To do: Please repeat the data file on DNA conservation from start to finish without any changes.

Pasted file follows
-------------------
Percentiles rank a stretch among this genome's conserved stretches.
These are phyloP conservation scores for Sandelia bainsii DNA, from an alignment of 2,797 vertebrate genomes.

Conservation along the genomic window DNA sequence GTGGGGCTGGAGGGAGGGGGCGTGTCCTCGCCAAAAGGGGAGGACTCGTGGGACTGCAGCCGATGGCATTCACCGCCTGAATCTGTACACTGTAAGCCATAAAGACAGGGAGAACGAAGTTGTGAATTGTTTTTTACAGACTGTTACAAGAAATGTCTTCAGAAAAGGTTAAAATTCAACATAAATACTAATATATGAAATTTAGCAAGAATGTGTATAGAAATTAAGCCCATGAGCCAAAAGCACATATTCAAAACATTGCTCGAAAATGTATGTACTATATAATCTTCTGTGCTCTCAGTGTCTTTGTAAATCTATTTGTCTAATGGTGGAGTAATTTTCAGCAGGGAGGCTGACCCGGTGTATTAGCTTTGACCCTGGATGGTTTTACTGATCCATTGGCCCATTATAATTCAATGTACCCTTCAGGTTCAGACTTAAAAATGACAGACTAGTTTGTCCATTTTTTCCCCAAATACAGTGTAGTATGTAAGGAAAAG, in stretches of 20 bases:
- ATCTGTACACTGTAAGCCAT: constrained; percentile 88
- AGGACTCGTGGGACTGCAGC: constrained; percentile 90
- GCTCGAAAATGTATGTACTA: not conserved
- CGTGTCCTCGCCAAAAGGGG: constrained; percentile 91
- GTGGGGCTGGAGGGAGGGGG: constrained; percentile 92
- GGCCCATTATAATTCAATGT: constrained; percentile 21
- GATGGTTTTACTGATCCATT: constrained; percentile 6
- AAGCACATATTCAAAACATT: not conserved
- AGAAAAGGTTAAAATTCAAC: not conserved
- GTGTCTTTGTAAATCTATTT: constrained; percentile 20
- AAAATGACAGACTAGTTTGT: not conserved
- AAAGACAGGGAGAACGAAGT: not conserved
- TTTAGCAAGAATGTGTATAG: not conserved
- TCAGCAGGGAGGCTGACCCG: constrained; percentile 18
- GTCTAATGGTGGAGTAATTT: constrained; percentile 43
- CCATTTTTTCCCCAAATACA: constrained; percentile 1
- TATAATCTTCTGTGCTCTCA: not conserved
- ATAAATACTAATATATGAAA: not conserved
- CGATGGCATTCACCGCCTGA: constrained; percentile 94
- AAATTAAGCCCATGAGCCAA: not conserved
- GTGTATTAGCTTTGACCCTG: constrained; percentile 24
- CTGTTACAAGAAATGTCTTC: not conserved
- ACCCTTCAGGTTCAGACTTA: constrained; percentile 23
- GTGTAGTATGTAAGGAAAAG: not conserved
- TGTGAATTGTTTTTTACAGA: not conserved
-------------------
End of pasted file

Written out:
Percentiles rank a stretch among this genome's conserved stretches.
These are phyloP conservation scores for Sandelia bainsii DNA, from an alignment of 2,797 vertebrate genomes.

Conservation along the genomic window DNA sequence GTGGGGCTGGAGGGAGGGGGCGTGTCCTCGCCAAAAGGGGAGGACTCGTGGGACTGCAGCCGATGGCATTCACCGCCTGAATCTGTACACTGTAAGCCATAAAGACAGGGAGAACGAAGTTGTGAATTGTTTTTTACAGACTGTTACAAGAAATGTCTTCAGAAAAGGTTAAAATTCAACATAAATACTAATATATGAAATTTAGCAAGAATGTGTATAGAAATTAAGCCCATGAGCCAAAAGCACATATTCAAAACATTGCTCGAAAATGTATGTACTATATAATCTTCTGTGCTCTCAGTGTCTTTGTAAATCTATTTGTCTAATGGTGGAGTAATTTTCAGCAGGGAGGCTGACCCGGTGTATTAGCTTTGACCCTGGATGGTTTTACTGATCCATTGGCCCATTATAATTCAATGTACCCTTCAGGTTCAGACTTAAAAATGACAGACTAGTTTGTCCATTTTTTCCCCAAATACAGTGTAGTATGTAAGGAAAAG, in stretches of 20 bases:
- ATCTGTACACTGTAAGCCAT: constrained; percentile 88
- AGGACTCGTGGGACTGCAGC: constrained; percentile 90
- GCTCGAAAATGTATGTACTA: not conserved
- CGTGTCCTCGCCAAAAGGGG: constrained; percentile 91
- GTGGGGCTGGAGGGAGGGGG: constrained; percentile 92
- GGCCCATTATAATTCAATGT: constrained; percentile 21
- GATGGTTTTACTGATCCATT: constrained; percentile 6
- AAGCACATATTCAAAACATT: not conserved
- AGAAAAGGTTAAAATTCAAC: not conserved
- GTGTCTTTGTAAATCTATTT: constrained; percentile 20
- AAAATGACAGACTAGTTTGT: not conserved
- AAAGACAGGGAGAACGAAGT: not conserved
- TTTAGCAAGAATGTGTATAG: not conserved
- TCAGCAGGGAGGCTGACCCG: constrained; percentile 18
- GTCTAATGGTGGAGTAATTT: constrained; percentile 43
- CCATTTTTTCCCCAAATACA: constrained; percentile 1
- TATAATCTTCTGTGCTCTCA: not conserved
- ATAAATACTAATATATGAAA: not conserved
- CGATGGCATTCACCGCCTGA: constrained; percentile 94
- AAATTAAGCCCATGAGCCAA: not conserved
- GTGTATTAGCTTTGACCCTG: constrained; percentile 24
- CTGTTACAAGAAATGTCTTC: not conserved
- ACCCTTCAGGTTCAGACTTA: constrained; percentile 23
- GTGTAGTATGTAAGGAAAAG: not conserved
- TGTGAATTGTTTTTTACAGA: not conserved